Former Trump lawyer Michael Cohen’s testimony before the House Oversight Committee on Tuesday morning has been damning — both for President Donald Trump and his Republican allies in Congress.
Cohen has testified that Trump knew about illegal hush money paid to Stormy Daniels during the campaign, knew about Wikileaks’ dump of Hillary Clinton’s emails before they happened, and repeatedly said racist things in private. He has painted a picture of the president as a greedy, untrustworthy, cruel man who cares nothing for the country that he leads.
The Republicans on the committee, led by ranking Rep. Jim Jordan (OH), have spent limited time engaging Cohen on the specifics of these charges. Their responses have instead focused overwhelmingly on trying to discredit Cohen personally as a liar acting out of self-preservation — pointing out that he has pled guilty to lying to Congress before. One Republican even trotted out a poster of Cohen’s face with the caption “liar, liar, pants on fire.”
But the logic underlying this charge is profoundly wrong. The fact that Cohen lied before, and even committed financial crimes, doesn’t mean that he is doing it now. Time and again, when Republicans pressed Cohen on why he might be lying this time, they could not come with a persuasive explanation — leading to House members flailing as Cohen shot down their arguments.
The best argument that Republicans could come up with concedes that Trump employed a guy to lie and commit crimes for him for years, yet still fails to successfully indict his current testimony. That this is the best Trump’s defenders in the House GOP caucus could up with shows just how brutal Cohen’s testimony is for the White House.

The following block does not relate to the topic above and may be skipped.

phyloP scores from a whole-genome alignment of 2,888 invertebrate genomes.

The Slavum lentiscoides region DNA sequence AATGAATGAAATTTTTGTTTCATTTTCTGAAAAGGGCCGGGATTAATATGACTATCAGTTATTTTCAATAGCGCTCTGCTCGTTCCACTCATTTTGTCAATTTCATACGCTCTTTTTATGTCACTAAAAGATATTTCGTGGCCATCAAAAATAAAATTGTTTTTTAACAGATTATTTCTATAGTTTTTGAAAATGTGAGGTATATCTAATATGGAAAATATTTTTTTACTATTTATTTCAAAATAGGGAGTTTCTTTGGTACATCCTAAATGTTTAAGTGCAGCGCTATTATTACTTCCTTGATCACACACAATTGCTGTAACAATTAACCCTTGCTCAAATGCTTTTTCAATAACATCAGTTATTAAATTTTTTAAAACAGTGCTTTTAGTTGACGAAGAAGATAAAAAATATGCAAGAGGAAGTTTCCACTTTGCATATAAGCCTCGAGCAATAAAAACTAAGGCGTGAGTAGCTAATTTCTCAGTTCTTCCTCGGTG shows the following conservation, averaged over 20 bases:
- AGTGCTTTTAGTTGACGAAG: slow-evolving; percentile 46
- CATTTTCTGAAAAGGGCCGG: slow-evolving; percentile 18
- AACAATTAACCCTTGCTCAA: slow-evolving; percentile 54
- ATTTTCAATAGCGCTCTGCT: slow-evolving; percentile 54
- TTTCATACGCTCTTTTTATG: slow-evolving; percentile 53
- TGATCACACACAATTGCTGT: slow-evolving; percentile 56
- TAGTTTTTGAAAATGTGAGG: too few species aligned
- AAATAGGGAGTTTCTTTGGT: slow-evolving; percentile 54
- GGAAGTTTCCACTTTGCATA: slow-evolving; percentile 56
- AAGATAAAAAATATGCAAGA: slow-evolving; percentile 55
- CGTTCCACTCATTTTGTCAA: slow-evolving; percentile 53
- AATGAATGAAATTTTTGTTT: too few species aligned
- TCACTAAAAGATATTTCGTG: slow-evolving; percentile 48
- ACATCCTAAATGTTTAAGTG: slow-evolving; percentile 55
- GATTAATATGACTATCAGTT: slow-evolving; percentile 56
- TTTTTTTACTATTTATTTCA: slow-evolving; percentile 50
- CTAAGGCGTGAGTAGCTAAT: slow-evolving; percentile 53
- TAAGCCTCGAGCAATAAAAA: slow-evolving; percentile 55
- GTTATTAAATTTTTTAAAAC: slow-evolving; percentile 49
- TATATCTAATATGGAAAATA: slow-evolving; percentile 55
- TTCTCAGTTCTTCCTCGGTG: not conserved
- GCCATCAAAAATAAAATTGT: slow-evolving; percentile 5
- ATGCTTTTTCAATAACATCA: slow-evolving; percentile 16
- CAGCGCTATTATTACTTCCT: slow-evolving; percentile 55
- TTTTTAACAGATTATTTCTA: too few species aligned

The strange Republican case against Cohen
The generic Republican argument against Cohen was, more or less, that he was a lying liar who lies. “How can we believe anything you say? The answer is we can’t,” Rep. Carol Miller (R-WV) said, not bothering to give Cohen a chance to reply.
That Cohen has lied in the past is established: he’s even going to prison for it. But Republicans needed to go further and try to establish a motive for Cohen to lie under oath, again, about President Trump. And they could not come up with a convincing explanation.
Jordan, for example, argued that Cohen was bitter over not getting a White House job and was lying to defame the president now out of sour grapes. But Cohen didn’t just deny this generically. He had a persuasive story, apparently backed by a memo, as to why he didn’t want to take a job in the Trump White House:
I was offered jobs. I can tell you a story of Mr. Trump reaming out Reince Priebus because I had not taken a job where Mr. Trump wanted me to work with Don McGahn at the White House General Counsel’s office...
What I said at the time, and I brought a lawyer in who produced a memo as to why I should not go in, because there would be no attorney-client privilege. In order to handle some of the matters that I talked about in my opening, it would be best suited for me not to go in, and that every president had a personal attorney.
Jordan had no direct evidence to contradict this. He had no texts from Cohen or past comments suggesting that Cohen was mad about not having a job. He was clearly just floating a theory and looking to see if it would stick. And it didn’t.
Another common argument from Republicans was that Cohen was planning to monetize his testimony somehow — that his appearance was a prelude to a tell-all book deal. “You’re set to go to jail for a couple years,” Rep. Michael Cloud, R-TX, told Cohen. “If you come out with a book deal, that’s not bad living.”